Chasing Idiocracy

The mainstream press is beginning to realize that idiocracy is pervasive in today’s pop culture.  Kevin McDonough of the United Features Syndicate hit the nail on the head in his article “National Geographic Joins Cable’s Idiocracy,” about the new show “Chasing UFOs:”

There was a time when the words National Geographic stood for something: science, research and a commitment to discovery. For National Geographic to lend its name and logo to something so tawdry, unoriginal and dull deeply saddens me.

Sure, it’s disappointing to see the History Channel churn out vulgar anti-intellectual programming that has nothing to do with the study of the past. And let’s not even think about how Lifetime has morphed from vague feminism to shows celebrating spunky hookers in massage parlors. But those are mere cable outlets.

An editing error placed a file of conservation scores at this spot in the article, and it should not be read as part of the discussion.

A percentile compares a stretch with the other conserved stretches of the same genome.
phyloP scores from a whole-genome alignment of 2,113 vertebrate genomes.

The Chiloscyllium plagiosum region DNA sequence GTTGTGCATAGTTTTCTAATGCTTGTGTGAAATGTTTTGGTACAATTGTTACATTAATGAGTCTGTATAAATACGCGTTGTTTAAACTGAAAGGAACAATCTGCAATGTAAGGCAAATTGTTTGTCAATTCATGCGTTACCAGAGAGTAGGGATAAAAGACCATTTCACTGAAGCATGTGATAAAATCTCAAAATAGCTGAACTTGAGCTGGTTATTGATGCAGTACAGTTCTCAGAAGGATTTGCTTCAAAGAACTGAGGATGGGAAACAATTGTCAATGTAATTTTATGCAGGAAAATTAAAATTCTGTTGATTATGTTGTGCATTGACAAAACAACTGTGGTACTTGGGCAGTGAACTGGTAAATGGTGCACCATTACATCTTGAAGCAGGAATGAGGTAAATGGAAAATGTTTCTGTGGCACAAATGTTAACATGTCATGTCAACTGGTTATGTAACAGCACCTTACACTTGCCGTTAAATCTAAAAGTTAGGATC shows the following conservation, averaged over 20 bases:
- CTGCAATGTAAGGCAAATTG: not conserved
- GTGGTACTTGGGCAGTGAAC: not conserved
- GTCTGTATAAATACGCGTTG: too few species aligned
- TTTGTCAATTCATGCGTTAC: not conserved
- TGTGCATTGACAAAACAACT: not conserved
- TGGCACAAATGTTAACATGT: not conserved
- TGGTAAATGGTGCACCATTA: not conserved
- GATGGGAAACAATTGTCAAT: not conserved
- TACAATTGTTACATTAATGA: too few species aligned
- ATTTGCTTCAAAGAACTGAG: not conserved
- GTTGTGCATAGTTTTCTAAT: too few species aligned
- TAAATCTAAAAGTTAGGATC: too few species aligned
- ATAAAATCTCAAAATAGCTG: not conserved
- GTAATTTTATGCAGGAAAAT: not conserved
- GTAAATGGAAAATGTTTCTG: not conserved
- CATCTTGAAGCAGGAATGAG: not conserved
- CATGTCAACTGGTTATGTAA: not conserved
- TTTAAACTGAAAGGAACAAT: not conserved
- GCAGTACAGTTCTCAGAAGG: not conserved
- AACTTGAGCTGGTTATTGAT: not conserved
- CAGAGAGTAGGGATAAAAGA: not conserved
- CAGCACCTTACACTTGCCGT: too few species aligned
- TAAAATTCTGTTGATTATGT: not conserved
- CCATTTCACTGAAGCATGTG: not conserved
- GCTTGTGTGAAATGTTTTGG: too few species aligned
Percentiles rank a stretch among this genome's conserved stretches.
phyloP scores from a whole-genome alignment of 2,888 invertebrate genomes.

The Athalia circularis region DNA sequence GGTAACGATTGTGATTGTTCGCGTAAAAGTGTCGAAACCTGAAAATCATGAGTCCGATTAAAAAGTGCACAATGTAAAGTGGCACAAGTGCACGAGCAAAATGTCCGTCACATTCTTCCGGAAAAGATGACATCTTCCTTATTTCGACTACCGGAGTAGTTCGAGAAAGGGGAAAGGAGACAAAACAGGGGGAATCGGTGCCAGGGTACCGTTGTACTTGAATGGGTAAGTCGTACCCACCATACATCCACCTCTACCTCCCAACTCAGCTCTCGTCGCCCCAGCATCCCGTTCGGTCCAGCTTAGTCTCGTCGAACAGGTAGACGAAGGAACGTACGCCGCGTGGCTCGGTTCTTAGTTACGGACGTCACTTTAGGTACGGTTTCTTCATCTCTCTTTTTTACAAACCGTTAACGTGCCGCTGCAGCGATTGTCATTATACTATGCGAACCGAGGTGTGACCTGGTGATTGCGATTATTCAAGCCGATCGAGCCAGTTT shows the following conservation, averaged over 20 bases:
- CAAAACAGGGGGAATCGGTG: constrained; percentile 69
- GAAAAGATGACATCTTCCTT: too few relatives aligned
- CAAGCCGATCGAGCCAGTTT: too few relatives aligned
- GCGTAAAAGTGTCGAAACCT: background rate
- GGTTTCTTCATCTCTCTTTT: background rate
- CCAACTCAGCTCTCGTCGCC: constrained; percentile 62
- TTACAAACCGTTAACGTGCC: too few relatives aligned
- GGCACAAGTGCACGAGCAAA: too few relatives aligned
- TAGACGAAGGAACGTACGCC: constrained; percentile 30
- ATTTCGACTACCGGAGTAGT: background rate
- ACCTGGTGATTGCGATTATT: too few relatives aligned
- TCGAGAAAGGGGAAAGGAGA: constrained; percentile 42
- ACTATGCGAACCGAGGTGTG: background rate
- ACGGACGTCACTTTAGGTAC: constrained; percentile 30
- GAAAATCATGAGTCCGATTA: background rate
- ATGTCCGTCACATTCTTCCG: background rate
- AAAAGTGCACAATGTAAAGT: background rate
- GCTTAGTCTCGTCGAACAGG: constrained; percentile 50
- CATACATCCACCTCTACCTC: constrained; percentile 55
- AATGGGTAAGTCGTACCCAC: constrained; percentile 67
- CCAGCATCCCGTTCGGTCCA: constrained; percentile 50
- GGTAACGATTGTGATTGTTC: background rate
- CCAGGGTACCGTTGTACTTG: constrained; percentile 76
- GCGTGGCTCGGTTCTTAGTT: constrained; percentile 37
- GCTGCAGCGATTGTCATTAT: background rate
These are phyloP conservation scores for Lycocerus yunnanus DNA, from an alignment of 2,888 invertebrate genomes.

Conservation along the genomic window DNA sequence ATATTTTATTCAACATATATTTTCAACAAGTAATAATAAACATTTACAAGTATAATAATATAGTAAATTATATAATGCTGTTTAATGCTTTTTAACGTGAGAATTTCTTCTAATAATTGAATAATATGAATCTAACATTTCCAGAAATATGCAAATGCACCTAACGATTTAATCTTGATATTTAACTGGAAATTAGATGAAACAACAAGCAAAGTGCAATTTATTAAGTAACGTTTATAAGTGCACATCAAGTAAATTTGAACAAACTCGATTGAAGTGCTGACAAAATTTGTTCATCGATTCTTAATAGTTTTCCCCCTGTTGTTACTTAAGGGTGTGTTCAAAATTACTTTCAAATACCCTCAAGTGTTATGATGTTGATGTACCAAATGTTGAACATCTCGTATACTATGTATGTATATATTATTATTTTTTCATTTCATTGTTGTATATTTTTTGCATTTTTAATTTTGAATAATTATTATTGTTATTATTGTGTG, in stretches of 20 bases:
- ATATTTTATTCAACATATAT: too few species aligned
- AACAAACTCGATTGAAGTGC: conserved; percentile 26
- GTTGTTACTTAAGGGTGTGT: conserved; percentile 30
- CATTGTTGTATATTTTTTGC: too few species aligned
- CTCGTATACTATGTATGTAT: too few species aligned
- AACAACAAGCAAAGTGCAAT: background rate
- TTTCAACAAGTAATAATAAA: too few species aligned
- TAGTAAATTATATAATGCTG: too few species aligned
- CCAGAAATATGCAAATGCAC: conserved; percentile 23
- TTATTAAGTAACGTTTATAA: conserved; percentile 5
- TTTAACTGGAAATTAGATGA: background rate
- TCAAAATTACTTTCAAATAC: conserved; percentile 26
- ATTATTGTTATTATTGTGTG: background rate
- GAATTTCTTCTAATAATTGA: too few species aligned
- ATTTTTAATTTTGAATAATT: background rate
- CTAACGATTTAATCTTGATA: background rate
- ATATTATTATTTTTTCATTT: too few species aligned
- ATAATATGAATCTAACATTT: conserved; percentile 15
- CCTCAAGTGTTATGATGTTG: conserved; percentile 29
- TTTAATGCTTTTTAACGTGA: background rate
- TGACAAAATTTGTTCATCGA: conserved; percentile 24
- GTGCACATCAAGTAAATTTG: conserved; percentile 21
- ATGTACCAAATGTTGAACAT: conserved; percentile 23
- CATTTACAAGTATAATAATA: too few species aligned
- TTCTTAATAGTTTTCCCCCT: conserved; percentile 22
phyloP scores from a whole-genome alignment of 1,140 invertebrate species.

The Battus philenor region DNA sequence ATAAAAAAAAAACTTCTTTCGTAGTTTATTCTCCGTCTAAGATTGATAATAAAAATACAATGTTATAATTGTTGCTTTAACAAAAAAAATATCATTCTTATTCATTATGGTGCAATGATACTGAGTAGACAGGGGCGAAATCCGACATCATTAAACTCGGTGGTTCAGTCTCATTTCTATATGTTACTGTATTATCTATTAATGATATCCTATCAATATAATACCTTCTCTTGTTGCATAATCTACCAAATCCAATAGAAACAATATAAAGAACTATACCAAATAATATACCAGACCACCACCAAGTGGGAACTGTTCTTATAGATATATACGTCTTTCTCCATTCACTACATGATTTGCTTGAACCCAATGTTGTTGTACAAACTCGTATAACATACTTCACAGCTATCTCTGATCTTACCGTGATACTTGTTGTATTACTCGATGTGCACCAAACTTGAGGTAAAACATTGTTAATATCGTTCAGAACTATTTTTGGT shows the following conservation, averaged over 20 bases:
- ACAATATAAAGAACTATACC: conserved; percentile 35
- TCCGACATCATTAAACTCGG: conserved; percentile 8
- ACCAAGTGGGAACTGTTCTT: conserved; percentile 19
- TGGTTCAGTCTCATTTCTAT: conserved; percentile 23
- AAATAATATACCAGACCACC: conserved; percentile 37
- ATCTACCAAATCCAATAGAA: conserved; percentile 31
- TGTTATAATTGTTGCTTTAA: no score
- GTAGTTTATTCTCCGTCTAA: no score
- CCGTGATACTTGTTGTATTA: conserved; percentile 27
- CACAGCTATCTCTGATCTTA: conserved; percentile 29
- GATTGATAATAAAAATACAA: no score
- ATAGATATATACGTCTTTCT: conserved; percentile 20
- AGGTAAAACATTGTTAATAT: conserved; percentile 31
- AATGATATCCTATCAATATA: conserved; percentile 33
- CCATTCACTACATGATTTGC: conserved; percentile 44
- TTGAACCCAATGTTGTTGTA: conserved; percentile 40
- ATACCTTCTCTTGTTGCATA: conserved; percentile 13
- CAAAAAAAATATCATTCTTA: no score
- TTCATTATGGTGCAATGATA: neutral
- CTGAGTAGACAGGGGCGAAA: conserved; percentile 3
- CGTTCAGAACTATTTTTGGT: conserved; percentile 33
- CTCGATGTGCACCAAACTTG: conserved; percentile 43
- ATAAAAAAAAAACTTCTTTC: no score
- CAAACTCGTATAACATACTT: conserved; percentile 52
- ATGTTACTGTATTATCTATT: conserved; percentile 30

Nat Geo has been around for more than a century. The desecration of its “brand” is corporate vandalism at its thoughtless, shortsighted worst.

As a marketer, I agree 100% about what this could do to Nat Geo’s brand in the minds of a traditional TV audience. But given the state of entertainment in 2012 and the prevalence of trashy reality TV, this may be a case of “if a tree falls in the woods.”  If you commit brand suicide by slapping your logo on speculative sensationalism, but your audience is too delirious to call you on it, does it really matter?
Beef Supreme is Editor-in-Chief of the Idiocratic Post.

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